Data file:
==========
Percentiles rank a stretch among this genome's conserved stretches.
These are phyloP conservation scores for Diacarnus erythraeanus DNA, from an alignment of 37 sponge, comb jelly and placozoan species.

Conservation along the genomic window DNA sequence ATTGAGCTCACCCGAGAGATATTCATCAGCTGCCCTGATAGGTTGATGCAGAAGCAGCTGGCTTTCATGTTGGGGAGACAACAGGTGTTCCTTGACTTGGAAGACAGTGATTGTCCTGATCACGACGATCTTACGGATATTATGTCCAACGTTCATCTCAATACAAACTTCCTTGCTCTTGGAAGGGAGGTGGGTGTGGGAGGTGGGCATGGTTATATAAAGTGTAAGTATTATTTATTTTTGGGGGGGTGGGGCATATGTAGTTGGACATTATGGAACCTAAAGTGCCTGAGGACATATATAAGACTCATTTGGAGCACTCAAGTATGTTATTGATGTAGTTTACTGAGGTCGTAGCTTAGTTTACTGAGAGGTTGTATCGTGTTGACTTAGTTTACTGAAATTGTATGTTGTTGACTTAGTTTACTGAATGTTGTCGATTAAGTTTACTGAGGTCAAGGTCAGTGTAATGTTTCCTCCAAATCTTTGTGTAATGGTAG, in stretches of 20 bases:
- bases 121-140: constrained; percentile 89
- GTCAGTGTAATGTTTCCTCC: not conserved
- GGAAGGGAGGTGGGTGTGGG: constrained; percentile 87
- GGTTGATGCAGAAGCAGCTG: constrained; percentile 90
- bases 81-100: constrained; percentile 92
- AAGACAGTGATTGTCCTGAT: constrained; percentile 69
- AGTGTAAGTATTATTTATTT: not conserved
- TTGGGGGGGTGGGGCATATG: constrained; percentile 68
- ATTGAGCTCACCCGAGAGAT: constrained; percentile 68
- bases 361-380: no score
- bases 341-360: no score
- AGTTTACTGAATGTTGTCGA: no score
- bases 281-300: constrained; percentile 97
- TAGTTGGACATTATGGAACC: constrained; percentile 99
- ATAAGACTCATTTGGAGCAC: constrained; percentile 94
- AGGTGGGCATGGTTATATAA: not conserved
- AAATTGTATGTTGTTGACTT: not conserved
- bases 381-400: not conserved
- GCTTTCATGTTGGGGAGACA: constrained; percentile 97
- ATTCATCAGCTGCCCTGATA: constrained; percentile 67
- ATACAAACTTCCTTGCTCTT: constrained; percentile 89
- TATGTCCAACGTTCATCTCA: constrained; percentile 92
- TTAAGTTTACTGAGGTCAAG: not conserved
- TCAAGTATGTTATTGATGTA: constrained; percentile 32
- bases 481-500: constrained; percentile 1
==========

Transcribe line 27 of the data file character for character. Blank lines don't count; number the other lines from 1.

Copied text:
- TCAAGTATGTTATTGATGTA: constrained; percentile 32